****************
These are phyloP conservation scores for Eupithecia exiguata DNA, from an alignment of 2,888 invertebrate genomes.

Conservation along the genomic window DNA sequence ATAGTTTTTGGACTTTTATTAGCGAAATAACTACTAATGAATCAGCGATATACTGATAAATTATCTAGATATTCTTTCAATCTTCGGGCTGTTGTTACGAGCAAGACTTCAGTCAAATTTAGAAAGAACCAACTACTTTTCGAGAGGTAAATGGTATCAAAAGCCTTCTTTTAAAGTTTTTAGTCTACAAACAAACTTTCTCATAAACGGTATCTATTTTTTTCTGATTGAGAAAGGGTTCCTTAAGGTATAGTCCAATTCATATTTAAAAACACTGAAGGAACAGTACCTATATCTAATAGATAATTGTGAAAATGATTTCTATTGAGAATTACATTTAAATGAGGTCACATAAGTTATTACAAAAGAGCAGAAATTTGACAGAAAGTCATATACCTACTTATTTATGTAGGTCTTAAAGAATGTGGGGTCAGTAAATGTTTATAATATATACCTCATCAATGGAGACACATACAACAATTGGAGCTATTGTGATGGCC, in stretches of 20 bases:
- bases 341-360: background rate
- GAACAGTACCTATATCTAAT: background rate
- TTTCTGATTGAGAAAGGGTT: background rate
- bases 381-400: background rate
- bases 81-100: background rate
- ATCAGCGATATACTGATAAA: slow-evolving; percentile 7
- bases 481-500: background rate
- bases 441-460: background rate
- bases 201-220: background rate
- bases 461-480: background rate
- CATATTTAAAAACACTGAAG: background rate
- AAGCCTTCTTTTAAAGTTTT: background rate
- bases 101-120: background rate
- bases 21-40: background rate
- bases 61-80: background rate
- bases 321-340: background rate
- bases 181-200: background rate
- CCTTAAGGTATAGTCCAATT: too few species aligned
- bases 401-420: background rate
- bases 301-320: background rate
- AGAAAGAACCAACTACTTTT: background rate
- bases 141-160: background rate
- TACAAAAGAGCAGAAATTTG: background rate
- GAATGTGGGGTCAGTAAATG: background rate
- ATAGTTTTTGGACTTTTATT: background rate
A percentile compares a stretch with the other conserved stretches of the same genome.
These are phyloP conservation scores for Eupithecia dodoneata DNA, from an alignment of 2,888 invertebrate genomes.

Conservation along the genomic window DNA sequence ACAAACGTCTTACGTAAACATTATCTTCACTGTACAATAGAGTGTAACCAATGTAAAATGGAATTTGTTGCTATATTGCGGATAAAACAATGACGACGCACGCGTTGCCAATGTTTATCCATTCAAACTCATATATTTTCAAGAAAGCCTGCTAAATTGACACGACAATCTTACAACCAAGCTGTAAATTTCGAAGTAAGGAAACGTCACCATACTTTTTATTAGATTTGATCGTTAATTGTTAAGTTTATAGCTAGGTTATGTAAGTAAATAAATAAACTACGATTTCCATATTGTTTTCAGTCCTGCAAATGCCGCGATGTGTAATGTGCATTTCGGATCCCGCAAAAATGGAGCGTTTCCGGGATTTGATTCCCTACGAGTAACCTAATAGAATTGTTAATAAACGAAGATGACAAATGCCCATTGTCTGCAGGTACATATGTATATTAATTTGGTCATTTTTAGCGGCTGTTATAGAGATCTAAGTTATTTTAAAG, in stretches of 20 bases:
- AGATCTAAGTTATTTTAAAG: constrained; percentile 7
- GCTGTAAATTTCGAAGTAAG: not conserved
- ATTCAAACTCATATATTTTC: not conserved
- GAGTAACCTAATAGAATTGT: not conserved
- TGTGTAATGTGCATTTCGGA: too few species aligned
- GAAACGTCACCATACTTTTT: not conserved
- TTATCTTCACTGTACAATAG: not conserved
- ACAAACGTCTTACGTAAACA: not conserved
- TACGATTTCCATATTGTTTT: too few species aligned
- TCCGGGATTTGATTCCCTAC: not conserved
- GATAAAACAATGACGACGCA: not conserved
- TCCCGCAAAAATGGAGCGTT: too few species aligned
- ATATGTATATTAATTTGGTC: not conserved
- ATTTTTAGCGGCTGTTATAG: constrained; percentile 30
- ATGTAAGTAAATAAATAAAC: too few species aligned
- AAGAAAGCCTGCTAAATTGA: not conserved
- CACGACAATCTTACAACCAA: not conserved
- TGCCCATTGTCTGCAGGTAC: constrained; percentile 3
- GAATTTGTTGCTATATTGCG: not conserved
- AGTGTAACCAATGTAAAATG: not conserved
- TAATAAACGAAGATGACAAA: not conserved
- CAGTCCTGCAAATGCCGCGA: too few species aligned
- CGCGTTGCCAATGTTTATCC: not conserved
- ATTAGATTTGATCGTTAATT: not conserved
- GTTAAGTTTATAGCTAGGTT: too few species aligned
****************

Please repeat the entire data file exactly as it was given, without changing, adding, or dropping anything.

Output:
These are phyloP conservation scores for Eupithecia exiguata DNA, from an alignment of 2,888 invertebrate genomes.

Conservation along the genomic window DNA sequence ATAGTTTTTGGACTTTTATTAGCGAAATAACTACTAATGAATCAGCGATATACTGATAAATTATCTAGATATTCTTTCAATCTTCGGGCTGTTGTTACGAGCAAGACTTCAGTCAAATTTAGAAAGAACCAACTACTTTTCGAGAGGTAAATGGTATCAAAAGCCTTCTTTTAAAGTTTTTAGTCTACAAACAAACTTTCTCATAAACGGTATCTATTTTTTTCTGATTGAGAAAGGGTTCCTTAAGGTATAGTCCAATTCATATTTAAAAACACTGAAGGAACAGTACCTATATCTAATAGATAATTGTGAAAATGATTTCTATTGAGAATTACATTTAAATGAGGTCACATAAGTTATTACAAAAGAGCAGAAATTTGACAGAAAGTCATATACCTACTTATTTATGTAGGTCTTAAAGAATGTGGGGTCAGTAAATGTTTATAATATATACCTCATCAATGGAGACACATACAACAATTGGAGCTATTGTGATGGCC, in stretches of 20 bases:
- bases 341-360: background rate
- GAACAGTACCTATATCTAAT: background rate
- TTTCTGATTGAGAAAGGGTT: background rate
- bases 381-400: background rate
- bases 81-100: background rate
- ATCAGCGATATACTGATAAA: slow-evolving; percentile 7
- bases 481-500: background rate
- bases 441-460: background rate
- bases 201-220: background rate
- bases 461-480: background rate
- CATATTTAAAAACACTGAAG: background rate
- AAGCCTTCTTTTAAAGTTTT: background rate
- bases 101-120: background rate
- bases 21-40: background rate
- bases 61-80: background rate
- bases 321-340: background rate
- bases 181-200: background rate
- CCTTAAGGTATAGTCCAATT: too few species aligned
- bases 401-420: background rate
- bases 301-320: background rate
- AGAAAGAACCAACTACTTTT: background rate
- bases 141-160: background rate
- TACAAAAGAGCAGAAATTTG: background rate
- GAATGTGGGGTCAGTAAATG: background rate
- ATAGTTTTTGGACTTTTATT: background rate
A percentile compares a stretch with the other conserved stretches of the same genome.
These are phyloP conservation scores for Eupithecia dodoneata DNA, from an alignment of 2,888 invertebrate genomes.

Conservation along the genomic window DNA sequence ACAAACGTCTTACGTAAACATTATCTTCACTGTACAATAGAGTGTAACCAATGTAAAATGGAATTTGTTGCTATATTGCGGATAAAACAATGACGACGCACGCGTTGCCAATGTTTATCCATTCAAACTCATATATTTTCAAGAAAGCCTGCTAAATTGACACGACAATCTTACAACCAAGCTGTAAATTTCGAAGTAAGGAAACGTCACCATACTTTTTATTAGATTTGATCGTTAATTGTTAAGTTTATAGCTAGGTTATGTAAGTAAATAAATAAACTACGATTTCCATATTGTTTTCAGTCCTGCAAATGCCGCGATGTGTAATGTGCATTTCGGATCCCGCAAAAATGGAGCGTTTCCGGGATTTGATTCCCTACGAGTAACCTAATAGAATTGTTAATAAACGAAGATGACAAATGCCCATTGTCTGCAGGTACATATGTATATTAATTTGGTCATTTTTAGCGGCTGTTATAGAGATCTAAGTTATTTTAAAG, in stretches of 20 bases:
- AGATCTAAGTTATTTTAAAG: constrained; percentile 7
- GCTGTAAATTTCGAAGTAAG: not conserved
- ATTCAAACTCATATATTTTC: not conserved
- GAGTAACCTAATAGAATTGT: not conserved
- TGTGTAATGTGCATTTCGGA: too few species aligned
- GAAACGTCACCATACTTTTT: not conserved
- TTATCTTCACTGTACAATAG: not conserved
- ACAAACGTCTTACGTAAACA: not conserved
- TACGATTTCCATATTGTTTT: too few species aligned
- TCCGGGATTTGATTCCCTAC: not conserved
- GATAAAACAATGACGACGCA: not conserved
- TCCCGCAAAAATGGAGCGTT: too few species aligned
- ATATGTATATTAATTTGGTC: not conserved
- ATTTTTAGCGGCTGTTATAG: constrained; percentile 30
- ATGTAAGTAAATAAATAAAC: too few species aligned
- AAGAAAGCCTGCTAAATTGA: not conserved
- CACGACAATCTTACAACCAA: not conserved
- TGCCCATTGTCTGCAGGTAC: constrained; percentile 3
- GAATTTGTTGCTATATTGCG: not conserved
- AGTGTAACCAATGTAAAATG: not conserved
- TAATAAACGAAGATGACAAA: not conserved
- CAGTCCTGCAAATGCCGCGA: too few species aligned
- CGCGTTGCCAATGTTTATCC: not conserved
- ATTAGATTTGATCGTTAATT: not conserved
- GTTAAGTTTATAGCTAGGTT: too few species aligned